Medical Billing Blog

Some Premiums up, some Premiums down for 2015

Posted by Scott Shatzman on Wed, Oct, 08, 2014 @ 07:10 AM

According to study by the Kaiser Family Foundation analyzing ACA Benchmark premiums in the largest cities from 15 states and the District of Columbia, there will be a mixture of premium increases and premium decreases for the benchmark Silver plans in 2015. While many of the Silver plans sold on the Exchanges in 2014 will charge higher premiums in 2015, the new plans being sold on these Exchanges will have prices below (in some cases well below) the prices for the returning plans.

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Skimpier 'Copper' Plans Might be Coming to

Posted by Scott Shatzman on Tue, Jul, 01, 2014 @ 09:07 AM

If you offer it, will they come? Insurers and some U.S. senators have proposed offering cheaper, skimpier "copper" plans on the health insurance marketplaces to encourage uninsured stragglers to buy. But consumer advocates and some policy experts say that focusing on reducing costs on the front end exposes consumers to unacceptably high out-of-pocket costs if they get sick. The trade-off, they say, may not be worth it.

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Health Insurance in 2014: Lower Premiums but Higher Deductibles

Posted by Scott Shatzman on Tue, Dec, 10, 2013 @ 09:12 AM

Details are now available on the costs associated with health plans being offered through, and some people are finding their insurance will cost more than they had hoped. Until last week, the federal government blocked users from viewing deductible amounts associated with available health plans, limiting consumers to view only premium and copayment amounts.  Insurers assumed consumers would pick plans mainly on price, as reflected in the monthly premium, so it was to their advantage, as well as to the government’s, that consumers were unable to view a plan’s annual deductible, or the amount consumers need to pay before coverage kicks in. The federal government finally relented and allowed consumers to basically ‘window shop’ for coverage. For policies offered in the federal exchange, the annual deductible often tops $5,000 for an individual and $10,000 for a couple. The average individual deductible for what is called a bronze plan on the exchange is $5,081 a year, according to a new report on insurance offerings in 34 of the 36 states that are relying on the federally run marketplace. While the costs of these plans are surprising many, they are more generous than what is currently available in the individual market. However, the plans are significantly less generous than what most employers are providing, creating a sticker shock sensation to consumers that are no longer receiving employer-sponsored health insurance.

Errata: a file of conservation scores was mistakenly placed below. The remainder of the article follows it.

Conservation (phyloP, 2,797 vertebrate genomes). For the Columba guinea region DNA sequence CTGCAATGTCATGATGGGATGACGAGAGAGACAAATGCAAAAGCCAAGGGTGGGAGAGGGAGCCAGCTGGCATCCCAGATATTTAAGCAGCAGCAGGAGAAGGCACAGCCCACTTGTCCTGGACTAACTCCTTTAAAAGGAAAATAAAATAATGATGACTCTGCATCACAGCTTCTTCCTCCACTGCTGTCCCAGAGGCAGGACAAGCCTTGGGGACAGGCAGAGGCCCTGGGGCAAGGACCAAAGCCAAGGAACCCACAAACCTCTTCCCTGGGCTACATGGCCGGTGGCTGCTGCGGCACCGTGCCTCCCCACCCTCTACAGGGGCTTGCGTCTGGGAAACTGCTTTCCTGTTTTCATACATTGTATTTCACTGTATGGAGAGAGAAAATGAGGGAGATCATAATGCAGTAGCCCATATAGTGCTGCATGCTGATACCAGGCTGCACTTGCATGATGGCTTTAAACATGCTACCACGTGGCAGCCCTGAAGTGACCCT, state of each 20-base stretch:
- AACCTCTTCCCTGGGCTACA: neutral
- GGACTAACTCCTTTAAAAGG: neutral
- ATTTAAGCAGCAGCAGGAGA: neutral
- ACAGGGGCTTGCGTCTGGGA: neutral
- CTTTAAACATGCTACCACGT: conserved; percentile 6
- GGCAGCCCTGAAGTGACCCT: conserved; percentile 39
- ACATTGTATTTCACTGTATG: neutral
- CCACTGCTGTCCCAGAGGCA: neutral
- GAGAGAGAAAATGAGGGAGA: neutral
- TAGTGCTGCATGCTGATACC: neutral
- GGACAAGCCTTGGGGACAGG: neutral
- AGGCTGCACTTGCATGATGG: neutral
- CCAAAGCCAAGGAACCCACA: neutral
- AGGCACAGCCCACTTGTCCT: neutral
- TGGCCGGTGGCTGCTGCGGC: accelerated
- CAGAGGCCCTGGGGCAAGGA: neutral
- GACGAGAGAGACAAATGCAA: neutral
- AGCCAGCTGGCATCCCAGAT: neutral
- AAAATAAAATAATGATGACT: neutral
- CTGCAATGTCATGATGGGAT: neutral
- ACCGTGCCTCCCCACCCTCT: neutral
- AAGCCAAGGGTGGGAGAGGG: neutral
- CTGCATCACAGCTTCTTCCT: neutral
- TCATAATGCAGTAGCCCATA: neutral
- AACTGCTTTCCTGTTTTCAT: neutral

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Health Exchange 101: Understanding the Plans

Posted by Scott Shatzman on Wed, Sep, 25, 2013 @ 12:09 PM

MBR Take-Aways

  1. There are five different coverage options, all with a different cost structure.
  2. All plans will include a basic list of benefits.
  3. The Affordable Care Act does not require coverage for dental, vision, disability, life and critical illness to be listed on the exchange. 
On October 1 st, all across the country, health exchanges will open for individuals, families and businesses to compare and purchase health coverage, as mandated by the Affordable Care Act. These exchanges are a key component to reducing overall healthcare costs.
 However, most health care consumers may not be familiar with the differences in coverage options, and why an exchange plan may or may not be right for them. We have attempted to break down the five different coverage options below so you can have a better understanding for when the exchange opens next week.
There are five different coverage options:
  • Catastrophic plans offer limited physician’s visits, and higher copays, deductibles, and lower monthly payments. Only individuals under the age of 30, or that qualify for the “hardship exemption” are eligible the purchase a catastrophic health plan.

  • Bronze plans will have coinsurance levels of 60%.

  • Silver plans will have coinsurance levels of 70%.

  • Gold plans will have coinsurance levels of 80%.

  • Platinum plans will have coinsurance levels of 90%.

  Copays, deductibles and co-insurance will be highest for consumers enrolled in a “bronze” level plan. However, these enrollees will pay the lowest monthly premiums among all five coverage options. The highest monthly premiums will be through platinum plans, but enrollees will pay lower out of pocket expenses, such as reduced copays and deductibles.  
No matter what plan you select, all health plans will provide specific benefits to consumers. A health plan must provide these services to be listed on an exchange. The following is a list of benefits covered by any plan offered:  
  • ambulatory patient services

  • emergency services hospitalization

  • maternity and newborn care

  • mental health and substance use disorder services including behavioral health treatment

  • prescription drugs

  • rehabilitative and habilitative services and devices

  • laboratory services

  • preventive and wellness services and chronic disease management

  • pediatric services (including oral and vision care)

  It is important to note that for some small businesses and individuals, dental, vision, disability, life and critical illness policies probably won’t be covered under the various exchange plan options. The Affordable Care Act does not require coverage for these services to be listed on the exchanges. Consumers will most likely have to obtain these coverages through the private market. 
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